Clambering to contain the fall out from co-founder Elon Musk’s tweet about taking Tesla private, the company has reached a settlement with the Securities and Exchange Commission to the tune of $20 million. The agreement, which resolved a series of securities fraud charges, also requires Musk to pay a separate $20 million fine and step down as chairman for three years.
It all started in early August when Musk tweeted that he was “considering taking the company private” and that he had secured funding to do so. According to the official SEC complaint, Musk claims that he calculated the $420 per share price based on a premium of that day’s closing price without consulting the potential funder. The share price would have been $419 each; however, the complaint quotes Musk saying that he rounded up the price “after recently learning about the number’s significance in marijuana culture and thought his girlfriend ‘would find it funny.’”
What resulted was a lawsuit brought by the SEC in federal court for misleading investors. Musk will still be allowed to remain CEO. Had he not reached a settlement with the SEC, that title would have been in jeopardy as well. As per the settlement, two new, independent board members will be added as well as a new chairperson. According to the BBC, Musk will also have to comply with new communications procedures when tweeting about Tesla.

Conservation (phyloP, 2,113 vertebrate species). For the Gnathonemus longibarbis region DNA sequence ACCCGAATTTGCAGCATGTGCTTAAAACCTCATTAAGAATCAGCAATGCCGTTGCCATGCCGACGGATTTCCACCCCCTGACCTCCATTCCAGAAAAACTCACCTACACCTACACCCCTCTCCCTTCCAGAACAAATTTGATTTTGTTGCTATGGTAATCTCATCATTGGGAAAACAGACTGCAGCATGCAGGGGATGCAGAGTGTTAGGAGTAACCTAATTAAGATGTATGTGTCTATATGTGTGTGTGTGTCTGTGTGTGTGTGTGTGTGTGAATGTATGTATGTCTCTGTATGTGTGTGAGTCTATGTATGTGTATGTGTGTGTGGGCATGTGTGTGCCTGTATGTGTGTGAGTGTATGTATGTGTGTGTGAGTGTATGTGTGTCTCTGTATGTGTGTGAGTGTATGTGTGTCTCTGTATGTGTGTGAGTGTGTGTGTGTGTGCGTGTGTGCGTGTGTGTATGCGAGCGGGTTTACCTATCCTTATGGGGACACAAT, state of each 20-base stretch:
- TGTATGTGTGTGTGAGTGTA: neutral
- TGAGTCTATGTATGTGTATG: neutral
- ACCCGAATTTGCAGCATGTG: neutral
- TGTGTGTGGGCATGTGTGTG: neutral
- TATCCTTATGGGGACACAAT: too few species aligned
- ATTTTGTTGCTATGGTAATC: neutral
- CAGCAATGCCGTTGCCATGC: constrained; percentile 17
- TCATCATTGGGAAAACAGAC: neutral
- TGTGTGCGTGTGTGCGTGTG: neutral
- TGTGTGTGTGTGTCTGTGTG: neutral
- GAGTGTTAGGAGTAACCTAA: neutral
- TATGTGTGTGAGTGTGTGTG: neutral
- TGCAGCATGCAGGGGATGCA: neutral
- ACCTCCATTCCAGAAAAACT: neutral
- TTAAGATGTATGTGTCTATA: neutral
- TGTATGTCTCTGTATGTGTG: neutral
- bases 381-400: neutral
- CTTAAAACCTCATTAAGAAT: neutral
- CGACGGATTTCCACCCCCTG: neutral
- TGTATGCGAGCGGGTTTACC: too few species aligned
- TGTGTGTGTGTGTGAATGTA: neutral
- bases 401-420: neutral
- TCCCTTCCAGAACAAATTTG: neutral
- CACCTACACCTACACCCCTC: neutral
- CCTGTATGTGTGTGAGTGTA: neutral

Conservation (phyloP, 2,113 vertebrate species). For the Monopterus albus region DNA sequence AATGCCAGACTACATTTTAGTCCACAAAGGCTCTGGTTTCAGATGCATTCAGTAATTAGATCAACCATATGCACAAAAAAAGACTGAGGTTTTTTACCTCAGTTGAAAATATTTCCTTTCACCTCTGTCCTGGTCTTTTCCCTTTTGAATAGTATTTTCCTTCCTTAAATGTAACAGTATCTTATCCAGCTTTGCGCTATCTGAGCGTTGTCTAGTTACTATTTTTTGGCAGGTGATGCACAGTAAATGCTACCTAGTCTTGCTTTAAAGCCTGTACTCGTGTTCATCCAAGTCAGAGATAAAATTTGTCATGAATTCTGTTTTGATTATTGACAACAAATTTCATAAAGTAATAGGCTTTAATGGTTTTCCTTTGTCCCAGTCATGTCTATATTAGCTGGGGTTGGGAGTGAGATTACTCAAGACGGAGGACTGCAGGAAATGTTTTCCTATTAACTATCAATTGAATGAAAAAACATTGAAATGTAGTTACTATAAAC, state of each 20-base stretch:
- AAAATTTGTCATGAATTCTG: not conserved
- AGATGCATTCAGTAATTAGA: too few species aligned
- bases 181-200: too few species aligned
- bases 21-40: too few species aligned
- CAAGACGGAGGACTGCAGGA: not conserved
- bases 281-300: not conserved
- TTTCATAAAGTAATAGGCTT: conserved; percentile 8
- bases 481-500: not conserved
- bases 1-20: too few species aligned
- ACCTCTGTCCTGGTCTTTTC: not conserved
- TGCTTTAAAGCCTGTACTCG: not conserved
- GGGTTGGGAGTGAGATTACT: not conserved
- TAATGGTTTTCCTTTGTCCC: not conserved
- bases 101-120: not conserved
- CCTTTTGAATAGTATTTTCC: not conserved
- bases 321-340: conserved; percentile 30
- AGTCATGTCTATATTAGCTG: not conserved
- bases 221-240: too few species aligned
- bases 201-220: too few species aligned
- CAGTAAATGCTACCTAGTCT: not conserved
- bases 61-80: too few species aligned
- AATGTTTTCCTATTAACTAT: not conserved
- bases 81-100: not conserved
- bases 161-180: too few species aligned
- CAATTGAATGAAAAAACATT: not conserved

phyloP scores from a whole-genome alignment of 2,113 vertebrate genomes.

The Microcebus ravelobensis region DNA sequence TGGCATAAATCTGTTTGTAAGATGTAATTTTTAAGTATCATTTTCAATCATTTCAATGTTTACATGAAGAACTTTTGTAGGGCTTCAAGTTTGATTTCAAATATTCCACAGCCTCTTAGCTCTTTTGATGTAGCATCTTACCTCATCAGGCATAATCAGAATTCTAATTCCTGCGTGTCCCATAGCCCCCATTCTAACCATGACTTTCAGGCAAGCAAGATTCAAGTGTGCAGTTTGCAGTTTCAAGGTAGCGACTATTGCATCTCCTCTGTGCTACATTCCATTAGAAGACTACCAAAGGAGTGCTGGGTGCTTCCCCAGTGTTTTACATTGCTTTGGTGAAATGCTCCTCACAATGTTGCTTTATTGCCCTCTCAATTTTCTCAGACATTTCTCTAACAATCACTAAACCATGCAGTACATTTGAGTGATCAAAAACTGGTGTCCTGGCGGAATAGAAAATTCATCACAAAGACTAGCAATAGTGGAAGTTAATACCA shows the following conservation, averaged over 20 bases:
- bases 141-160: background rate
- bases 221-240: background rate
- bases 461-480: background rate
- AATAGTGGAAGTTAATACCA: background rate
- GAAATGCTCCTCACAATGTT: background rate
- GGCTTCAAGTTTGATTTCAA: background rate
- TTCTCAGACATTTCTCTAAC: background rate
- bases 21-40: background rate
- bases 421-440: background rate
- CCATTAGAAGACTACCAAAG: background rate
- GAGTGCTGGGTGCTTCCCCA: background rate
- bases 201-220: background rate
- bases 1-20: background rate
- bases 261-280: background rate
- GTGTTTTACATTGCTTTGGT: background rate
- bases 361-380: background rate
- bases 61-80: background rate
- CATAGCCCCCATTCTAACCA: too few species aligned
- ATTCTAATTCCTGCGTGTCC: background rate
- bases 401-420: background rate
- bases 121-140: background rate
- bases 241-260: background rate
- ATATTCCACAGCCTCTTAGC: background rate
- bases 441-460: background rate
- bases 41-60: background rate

Tesla has felt the negative repercussions of its legal battle with the SEC over the last week. On Friday, its stock value dropped nearly 14%. According to the New York Times, investors believed that Musk had become too consumed by criticism on social media. The total $40 million fine will be dispersed among investors who were affected by the market fluctuations that resulted from Musk’s tweet, reports Wired. Legal experts have weighed in and said that the outcome could have been a lot worse.
Had Musk not settled with the SEC, the results could have been much more severe. The original suit called for Musk to be barred, potentially for life, from becoming an officer or director for any public company.
In exchange for accepting the settlement, the SEC is not charging Tesla or Musk with fraud.